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Leaving it on the Floor
House Trumps Senate to Claim Legislative Basketball Crown
BATON ROUGE - Things got off to a rough n’ tumble start Wednesday night in the house that Pistol Pete built during the fourth annual “Hoopla,” a basketball game in which the two sides of the aisle square off in the name of charity.
Though things never came to blows, the ref made some calls that created a palpable tension and even an aggressive pass to him by one of the members of the Senate. But the tension did not belie the action on the court. it was basically a lot of old guys scrambling around on the ground.
The Senate started off with the lead, with Jody Amedee (R, Baton Rouge) making a basket. There was a lull in the beginning when neither team was putting anything on the scoreboard. Since some of the players were seniors, the organizers provided ample breaks. The first contest was called, “Roll for ya Dough,” and, as the name implies, it involved two ducktape-bound contestants rolling on a tarp covered in fake money.
By halftime, the Senate was in the lead with a score of 20 to 13. The halftime show featured the gymnastic abilities of the French Quarter Flyers. There were a lot of flips, a few sky-high bounce-passes, and some slam dunks. The main halftime attraction was contestant Johnny shooting a hail Mary shot from the half-court line in an attempt to win a 2012 Jeep Rangler. He didn’t make it, and no one left in a new car.
During the game, the kids sat on the sidelines popping their new balloon animals and cheering for their favorite players. The Senate started out with a big lead, but they must have worn themselves out. The House came back in the second half, with Congressman Cedric Richmond (D, New Orleans) putting on a show just as did at last year's annual Congressional baseball game. He was helped by Rep. Neil Abramson (D, New Orleans), who also put up a lot of points. The Senate showed a lot of fight, but not enough to claim the title for a second year in a row. The House got the trophy, ending the game with a score of 41 to 33.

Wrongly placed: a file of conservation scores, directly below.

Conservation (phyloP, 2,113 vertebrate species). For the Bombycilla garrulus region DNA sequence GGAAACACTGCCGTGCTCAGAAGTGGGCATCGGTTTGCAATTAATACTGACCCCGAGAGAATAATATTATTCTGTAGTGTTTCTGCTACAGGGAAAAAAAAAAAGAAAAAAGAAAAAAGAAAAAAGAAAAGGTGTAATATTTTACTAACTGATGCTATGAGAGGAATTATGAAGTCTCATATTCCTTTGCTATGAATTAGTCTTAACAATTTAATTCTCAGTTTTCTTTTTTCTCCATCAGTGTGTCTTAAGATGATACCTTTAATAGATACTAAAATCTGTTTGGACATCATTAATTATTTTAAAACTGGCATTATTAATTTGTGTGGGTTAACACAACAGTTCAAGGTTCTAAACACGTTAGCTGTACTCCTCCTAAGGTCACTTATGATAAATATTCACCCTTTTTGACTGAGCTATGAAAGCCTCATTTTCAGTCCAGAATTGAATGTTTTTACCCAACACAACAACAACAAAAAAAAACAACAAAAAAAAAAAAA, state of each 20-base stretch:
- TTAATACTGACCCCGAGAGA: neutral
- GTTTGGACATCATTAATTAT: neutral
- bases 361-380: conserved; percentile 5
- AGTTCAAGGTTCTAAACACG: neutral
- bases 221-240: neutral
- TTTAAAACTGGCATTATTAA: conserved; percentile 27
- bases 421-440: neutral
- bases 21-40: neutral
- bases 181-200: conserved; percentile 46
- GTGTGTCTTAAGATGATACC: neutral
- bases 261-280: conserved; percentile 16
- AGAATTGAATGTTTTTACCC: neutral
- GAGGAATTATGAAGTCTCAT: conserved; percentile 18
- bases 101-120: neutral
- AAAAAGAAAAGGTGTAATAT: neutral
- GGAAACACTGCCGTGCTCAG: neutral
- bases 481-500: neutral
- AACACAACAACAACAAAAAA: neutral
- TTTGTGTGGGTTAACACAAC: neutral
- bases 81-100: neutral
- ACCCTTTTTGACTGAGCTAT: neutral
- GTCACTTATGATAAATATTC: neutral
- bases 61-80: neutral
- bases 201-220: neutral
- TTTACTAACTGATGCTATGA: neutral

The NBA pairs up with the state every year to put on the event, and they even bring the Honey Bees with them. The event benefits the Legislators’ Non Profit Charity Fund, a 50(c)(3) that is primarily used to refurbish high school basketball courts and to help the homeless population of Baton Rouge. Attendees can participate in the silent auction to support the event, or they can shell out the big bucks to sit in the special section that featured local food vendors and an open bar.
Rep. John Schroder (R-Covington) was the first member of the House to make a basket last night, which is appropriate considering he’s the guy who decided to start the event in the first place. After the game, NoDef talked to him about how he came up with the idea for the event in the first place.
“We play every Wednesday night, we wanted to try to do something different, so we came up with the idea to start raising money to refurbish basketball courts and a couple years ago, we started doing some things with the homeless folks in Baton Rouge,” he said.
We asked how much the teams practice before the event, and Schroder said that it’s not really about who wins, but you wouldn’t believe that if you saw the Senate last night
“We just sort of have a pick up game on Wednesday nights, but we really don’t practice as you could probably tell from the game,” Schroder said.
Hornets Head Coach Monty Williams agrees. In his closing remarks, he said, “I saw a lot of passes that looked like shots and a lot of shots that looked like passes, but this is a good event.”
Schroder asks that people donate, even if they would rather watch Williams' regular team on the court rather than their elected officials.
“Anybody wants to make a donation to the legislative charity fund, we use that money, we team up with the Hornets, we’ve done [refurbished] three courts around the state, the more money we raise, the more we can do," he said. "We’re really trying to help the homeless community in Baton Rouge with some of their needs.”
Dead Huey Long, Emma Boyce, Ian Hoch, Sarah Esenwein, Will Dilella, Chris Rinaldi, Lianna Patch, Phil Yiannopoulos, Cate Czarnecki, Jonas Griffin, Jennifer Abbot, Mary Kilpatrick, Elaina Patton, Mike Horst, Devin Bambrick, Katherine McGuire, Norris Ortolano, Joe Shriner
Michael Weber, B.A.
Assistant Managing Editor
B. E. Mintz
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